The termination conditions in the charger can be adjusted at it will remember the settings when power is removed. There are separate settings for each slot. To activate setting menu for a slot hold the CH button down.
    I have used the default values for the testing.

    Setting Delta-peak (DP) defaults to 5mV and can be adjusted from 4 to 30mV
    Setting 3.6V LiFePO4 end voltage (LIFE ENDV) defaults to 3600mV and can be adjusted from 3 to 3.9V in 10mV steps
    Setting 4.2V LiIon end voltage (LIPO ENDV) defaults to 4200mV and can be adjusted from 3.8 to 4.3V in 10mV steps
    Setting maximum temperature (TEMP) defaults to 55 and can be adjusted from 55C to 70C in 1C steps.



    Measurements


    • Power consumption when idle is 1.4 watt (Power adapter is 0.1 watt).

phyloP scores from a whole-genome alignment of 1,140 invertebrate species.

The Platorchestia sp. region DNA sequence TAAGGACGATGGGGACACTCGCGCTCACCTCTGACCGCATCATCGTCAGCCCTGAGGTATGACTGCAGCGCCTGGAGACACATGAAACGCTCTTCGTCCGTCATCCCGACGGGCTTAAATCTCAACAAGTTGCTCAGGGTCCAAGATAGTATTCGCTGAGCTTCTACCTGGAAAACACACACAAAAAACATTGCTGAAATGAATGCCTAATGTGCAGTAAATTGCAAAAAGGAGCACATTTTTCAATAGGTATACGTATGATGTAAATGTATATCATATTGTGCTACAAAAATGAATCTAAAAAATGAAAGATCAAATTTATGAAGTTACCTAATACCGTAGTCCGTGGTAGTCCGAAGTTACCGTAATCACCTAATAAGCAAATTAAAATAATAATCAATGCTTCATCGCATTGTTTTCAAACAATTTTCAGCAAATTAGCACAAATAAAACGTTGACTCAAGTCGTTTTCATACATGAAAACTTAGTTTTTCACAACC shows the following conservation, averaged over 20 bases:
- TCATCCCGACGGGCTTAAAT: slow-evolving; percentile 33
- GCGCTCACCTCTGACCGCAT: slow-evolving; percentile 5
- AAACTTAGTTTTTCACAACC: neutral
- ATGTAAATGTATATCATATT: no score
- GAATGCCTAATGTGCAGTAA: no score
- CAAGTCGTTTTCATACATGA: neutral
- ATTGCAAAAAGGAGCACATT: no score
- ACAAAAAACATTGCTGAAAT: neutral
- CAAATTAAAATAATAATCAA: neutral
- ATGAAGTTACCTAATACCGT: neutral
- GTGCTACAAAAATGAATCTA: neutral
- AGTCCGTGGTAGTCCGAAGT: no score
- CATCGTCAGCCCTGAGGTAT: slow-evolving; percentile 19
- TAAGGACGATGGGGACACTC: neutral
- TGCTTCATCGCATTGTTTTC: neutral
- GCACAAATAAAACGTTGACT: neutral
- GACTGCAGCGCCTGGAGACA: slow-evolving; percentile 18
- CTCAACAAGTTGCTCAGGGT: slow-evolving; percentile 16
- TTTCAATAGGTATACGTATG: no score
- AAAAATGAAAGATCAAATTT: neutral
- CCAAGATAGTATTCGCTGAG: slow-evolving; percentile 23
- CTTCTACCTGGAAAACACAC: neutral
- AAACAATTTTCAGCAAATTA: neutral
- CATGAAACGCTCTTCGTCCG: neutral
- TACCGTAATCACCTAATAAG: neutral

• Trickle charger on NiMH is 50mA at 2.5A charge current
    • At 0.3V a battery is detected.
    • At 1.6 volt it will assume LiFePO4 cell
    • At 3.6 volt it will assume LiPo (4.2V LiIon) cell
    • It is always possible to manually select another chemistry
    • Voltage display is within 0.01 volt.
    • Charge rate has large tolerances.
    • Will discharge NiMH batteries with about 0.1mA when not powered (1.2V).
    • Will discharge LiFePO4 batteries with about 3.8mA when not powered (3.4V).
    • Will discharge LiIon batteries with about 8.2mA when not powered (4.0V).
    • Will trickle charge a full LiIon cell.
    • Charge will not restart charging after power loss, or battery insertion.